OLATHE, Kan. -- Ah, how we admire those fit, muscular buff bodies. Not thinking about the soul.
"Not recognizing that person might be losing their soul to the exercise and losing their identity," says Kori Hintz-Bohn of Renew Counseling Center in Olathe.
Jon Smith was losing his identity.
"I thought if I wasn't exercising, then I was going to be lazy. I was just gonna sit around and I was gonna be fat," says Jon.
Even before his days as a high school athlete, Jon spent hours a week in sports. Over time, exercise became more than something he wanted to do. He needed to do it.
"It was more like if I had free time, I had to be running," says Jon.
He had a compulsion to exercise. Some call it an addiction. Last year, the Kansas State University student was running three to four hours a day and lying to others about it.
"They will exercise even if they're injured, they're sick," says Hintz-Bohn.
She says while professional athletes welcome days off, people hooked on exercise don't. They have to stick to their routine to the point that they'll give up outings with family and friends. They think about exercise -- obsess over it.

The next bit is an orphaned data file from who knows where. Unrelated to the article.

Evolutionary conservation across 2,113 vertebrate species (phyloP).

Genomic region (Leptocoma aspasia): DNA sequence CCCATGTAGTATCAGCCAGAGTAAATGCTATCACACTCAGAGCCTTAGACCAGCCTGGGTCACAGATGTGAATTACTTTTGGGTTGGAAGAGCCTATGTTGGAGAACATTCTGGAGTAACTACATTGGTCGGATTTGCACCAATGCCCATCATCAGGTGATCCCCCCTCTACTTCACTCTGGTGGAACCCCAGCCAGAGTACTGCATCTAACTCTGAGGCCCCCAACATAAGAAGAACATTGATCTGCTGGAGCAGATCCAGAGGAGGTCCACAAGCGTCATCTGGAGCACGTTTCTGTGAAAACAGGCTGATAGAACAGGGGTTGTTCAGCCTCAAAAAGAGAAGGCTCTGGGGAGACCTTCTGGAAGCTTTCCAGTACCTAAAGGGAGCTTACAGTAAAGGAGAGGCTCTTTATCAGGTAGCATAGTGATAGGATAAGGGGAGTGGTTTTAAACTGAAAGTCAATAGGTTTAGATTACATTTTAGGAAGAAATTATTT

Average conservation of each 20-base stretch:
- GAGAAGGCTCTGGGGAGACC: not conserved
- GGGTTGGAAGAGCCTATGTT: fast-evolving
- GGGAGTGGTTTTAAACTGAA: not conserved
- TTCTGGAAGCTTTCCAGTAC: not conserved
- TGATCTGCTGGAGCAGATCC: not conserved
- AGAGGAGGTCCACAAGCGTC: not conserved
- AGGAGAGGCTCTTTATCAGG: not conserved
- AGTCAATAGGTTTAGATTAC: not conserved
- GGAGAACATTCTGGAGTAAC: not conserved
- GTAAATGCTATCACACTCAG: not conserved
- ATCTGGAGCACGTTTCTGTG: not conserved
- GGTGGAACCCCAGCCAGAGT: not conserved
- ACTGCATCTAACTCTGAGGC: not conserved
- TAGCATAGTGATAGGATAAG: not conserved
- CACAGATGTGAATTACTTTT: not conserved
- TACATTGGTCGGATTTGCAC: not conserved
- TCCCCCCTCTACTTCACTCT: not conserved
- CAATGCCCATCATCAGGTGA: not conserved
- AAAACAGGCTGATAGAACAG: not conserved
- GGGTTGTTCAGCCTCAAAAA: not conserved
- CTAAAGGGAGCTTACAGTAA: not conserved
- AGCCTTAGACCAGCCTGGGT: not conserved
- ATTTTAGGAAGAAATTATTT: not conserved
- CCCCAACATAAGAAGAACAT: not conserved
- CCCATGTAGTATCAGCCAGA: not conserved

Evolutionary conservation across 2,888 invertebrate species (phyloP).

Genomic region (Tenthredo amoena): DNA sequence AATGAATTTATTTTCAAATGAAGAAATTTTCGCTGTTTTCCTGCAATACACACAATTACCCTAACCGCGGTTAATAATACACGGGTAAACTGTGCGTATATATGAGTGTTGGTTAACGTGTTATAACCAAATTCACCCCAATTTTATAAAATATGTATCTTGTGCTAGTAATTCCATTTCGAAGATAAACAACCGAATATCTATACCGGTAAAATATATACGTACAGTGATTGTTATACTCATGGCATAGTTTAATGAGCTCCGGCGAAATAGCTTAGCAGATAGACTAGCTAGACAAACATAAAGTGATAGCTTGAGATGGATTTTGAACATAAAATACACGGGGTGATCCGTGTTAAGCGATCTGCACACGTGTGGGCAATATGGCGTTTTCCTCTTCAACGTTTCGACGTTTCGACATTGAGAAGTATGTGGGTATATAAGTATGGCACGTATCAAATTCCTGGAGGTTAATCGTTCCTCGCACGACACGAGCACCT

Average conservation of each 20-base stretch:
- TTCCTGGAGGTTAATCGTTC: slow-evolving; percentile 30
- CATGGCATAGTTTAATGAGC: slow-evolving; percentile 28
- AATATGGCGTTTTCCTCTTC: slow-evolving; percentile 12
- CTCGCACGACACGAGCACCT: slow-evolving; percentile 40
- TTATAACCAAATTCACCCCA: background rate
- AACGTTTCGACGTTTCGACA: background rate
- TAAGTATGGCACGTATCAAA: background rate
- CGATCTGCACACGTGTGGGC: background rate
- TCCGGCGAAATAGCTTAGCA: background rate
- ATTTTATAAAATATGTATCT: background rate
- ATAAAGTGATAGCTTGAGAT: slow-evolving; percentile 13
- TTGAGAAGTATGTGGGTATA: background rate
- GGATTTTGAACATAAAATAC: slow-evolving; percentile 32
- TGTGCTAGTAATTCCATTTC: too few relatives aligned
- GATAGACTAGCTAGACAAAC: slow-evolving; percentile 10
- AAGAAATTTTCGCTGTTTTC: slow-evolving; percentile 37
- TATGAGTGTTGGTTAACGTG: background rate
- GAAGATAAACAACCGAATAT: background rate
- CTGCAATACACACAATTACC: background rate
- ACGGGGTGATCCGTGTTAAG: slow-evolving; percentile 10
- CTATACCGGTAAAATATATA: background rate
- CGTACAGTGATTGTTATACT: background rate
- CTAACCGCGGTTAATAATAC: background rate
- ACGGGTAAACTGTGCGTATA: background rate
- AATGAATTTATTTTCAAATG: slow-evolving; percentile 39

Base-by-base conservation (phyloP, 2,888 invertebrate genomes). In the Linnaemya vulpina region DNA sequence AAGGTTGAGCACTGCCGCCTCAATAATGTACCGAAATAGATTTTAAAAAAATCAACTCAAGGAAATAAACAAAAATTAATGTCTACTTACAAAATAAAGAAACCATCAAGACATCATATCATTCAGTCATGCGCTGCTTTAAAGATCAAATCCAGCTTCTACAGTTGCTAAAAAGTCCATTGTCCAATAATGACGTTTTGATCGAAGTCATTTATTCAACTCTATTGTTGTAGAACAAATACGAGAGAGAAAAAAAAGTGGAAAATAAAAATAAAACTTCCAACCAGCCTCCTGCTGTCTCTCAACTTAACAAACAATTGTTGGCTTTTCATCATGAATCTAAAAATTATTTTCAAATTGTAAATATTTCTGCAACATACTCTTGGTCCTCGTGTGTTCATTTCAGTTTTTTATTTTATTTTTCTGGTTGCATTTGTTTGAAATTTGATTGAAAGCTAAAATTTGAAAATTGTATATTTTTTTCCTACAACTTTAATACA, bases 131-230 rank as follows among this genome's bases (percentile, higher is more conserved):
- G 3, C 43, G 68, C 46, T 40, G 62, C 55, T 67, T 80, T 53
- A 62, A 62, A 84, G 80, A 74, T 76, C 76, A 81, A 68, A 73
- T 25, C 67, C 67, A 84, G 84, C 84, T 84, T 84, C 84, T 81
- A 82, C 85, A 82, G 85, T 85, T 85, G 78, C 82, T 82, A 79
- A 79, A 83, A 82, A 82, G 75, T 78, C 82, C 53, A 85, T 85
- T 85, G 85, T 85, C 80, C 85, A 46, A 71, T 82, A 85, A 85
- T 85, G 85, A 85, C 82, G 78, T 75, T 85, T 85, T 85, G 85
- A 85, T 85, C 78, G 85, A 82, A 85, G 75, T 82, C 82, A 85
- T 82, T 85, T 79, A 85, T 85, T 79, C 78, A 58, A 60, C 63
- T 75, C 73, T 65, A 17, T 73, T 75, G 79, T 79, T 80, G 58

"I wasn't even able to carry on a conversation coherently with people," Jon says.
He says under it all was perfectionism and a desire to be the best. He couldn't stand to think that others were doing more exercise.
Jon developed an eating disorder also. The two often go together. Last fall, he was down to one meal a day, eating just carrots, broccoli and kale.
Jon's weight plummeted to 104 pounds on his 5'9" frame. He was emaciated although the counselor cautions that people can weigh much more and still have an exercise or eating disorder.
Jon says it hurt to breathe. He spit up blood. That led to medical attention and then a brave decision to go to therapy.
"They're scared to death that you're gonna take away the thing that helps them survive," says Hintz-Bohn.
But with therapy, Jon was able to quit exercise. Recently, when his doctor and dietitian thought it was safe, he started doing a little weight training, but no running. He doesn't know when or if he'll ever run again.
"It's not worth it to like throw yuour life away when you can be experiencing so many other things."
Instead of runing away from them.
Click here for some of the warning signs of excessive exercising.